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Thursday, 13 September 2007
Page: 82

Senator NETTLE (2:47 PM) —My question is to Senator Ellison, the Minister representing the Attorney-General and the Minister for Immigration and Citizenship. Minister, why has ASIO delayed its security assessment of the Arabic newspaper editor Abdel Bari Atwan and, as a result, prevented him from visiting Australia for the Brisbane Writers Festival? Given the importance of his contribution to the security debate on the causes of terrorism, is the government not embarrassed about this delay, or is the government trying to avoid any pre-election criticism of its national security policy and the war in Iraq?

Senator ELLISON (Minister for Human Services) —I understand there have been media reports that Dr Abdel Bari Atwan has been refused a visa, but that is not the case. For any application for a visa to enter Australia, there are security requirements, including character checks and national security clearances. All people who seek to enter Australia must meet these requirements, and Dr Atwan is no different. These processes can take some time, obviously, if checks have to be made—that is something that you do not do in a day or two; it can take some time—and Dr Atwan’s application is currently being assessed on that basis.

Senator NETTLE —Mr President, I ask a supplementary question. I understand that Dr Atwan made his visa application many weeks ago, at the same time as other speakers who are coming to the Brisbane Writers Festival and who have all had their applications approved. I also understand that he has never been refused entry to any country, including the United States, where he has visited three times recently. Isn’t this just another case of fear driven political interference like in the case of Dr Haneef?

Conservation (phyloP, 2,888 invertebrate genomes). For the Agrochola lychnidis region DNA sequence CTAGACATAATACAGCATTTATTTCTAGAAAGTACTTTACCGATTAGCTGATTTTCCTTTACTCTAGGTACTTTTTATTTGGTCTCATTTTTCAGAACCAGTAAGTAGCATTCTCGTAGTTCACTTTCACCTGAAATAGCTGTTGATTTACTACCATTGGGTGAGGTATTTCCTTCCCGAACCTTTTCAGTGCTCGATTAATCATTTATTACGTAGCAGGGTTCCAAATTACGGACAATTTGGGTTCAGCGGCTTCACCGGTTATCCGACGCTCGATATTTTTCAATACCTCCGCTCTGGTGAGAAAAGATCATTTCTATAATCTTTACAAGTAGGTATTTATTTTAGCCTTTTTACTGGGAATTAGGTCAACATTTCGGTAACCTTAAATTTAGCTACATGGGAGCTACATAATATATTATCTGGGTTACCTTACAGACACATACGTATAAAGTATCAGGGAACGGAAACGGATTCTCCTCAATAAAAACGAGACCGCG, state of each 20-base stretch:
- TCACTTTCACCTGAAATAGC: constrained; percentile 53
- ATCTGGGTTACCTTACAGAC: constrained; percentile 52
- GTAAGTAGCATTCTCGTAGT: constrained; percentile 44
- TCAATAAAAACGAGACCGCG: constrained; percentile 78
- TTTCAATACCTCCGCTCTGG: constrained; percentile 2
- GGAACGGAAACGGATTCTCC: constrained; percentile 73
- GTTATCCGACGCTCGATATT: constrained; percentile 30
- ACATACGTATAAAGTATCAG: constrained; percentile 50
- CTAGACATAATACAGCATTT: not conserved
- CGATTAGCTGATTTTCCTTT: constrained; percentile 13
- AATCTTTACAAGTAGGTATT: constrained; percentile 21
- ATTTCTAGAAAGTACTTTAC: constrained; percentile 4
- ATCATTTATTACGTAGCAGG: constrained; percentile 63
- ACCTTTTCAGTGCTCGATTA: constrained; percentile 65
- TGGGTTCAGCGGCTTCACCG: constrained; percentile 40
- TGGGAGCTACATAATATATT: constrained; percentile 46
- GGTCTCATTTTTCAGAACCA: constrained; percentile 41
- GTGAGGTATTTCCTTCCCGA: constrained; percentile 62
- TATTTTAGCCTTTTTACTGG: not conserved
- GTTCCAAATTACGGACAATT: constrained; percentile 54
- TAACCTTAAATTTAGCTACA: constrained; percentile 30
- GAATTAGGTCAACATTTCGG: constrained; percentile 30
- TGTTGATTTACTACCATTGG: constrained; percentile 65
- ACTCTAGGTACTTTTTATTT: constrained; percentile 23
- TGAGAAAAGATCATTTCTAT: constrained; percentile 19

Senator ELLISON (Minister for Human Services) —It would be inappropriate for me to go into the detail of Dr Atwan’s application, but the fact that other countries have allowed him into their country is not a factor that would makes us reach a decision in a similar manner. We determine applications for a visa to enter Australia on the basis of Australian law, Australian checks and the advice given by agencies such as ASIO. We do it on that basis, quite properly. We do not follow another country and say that, because they do something, we will do the same. I can assure the Senate that this is an application which is being considered properly. There are processes being gone through, and those processes naturally take time.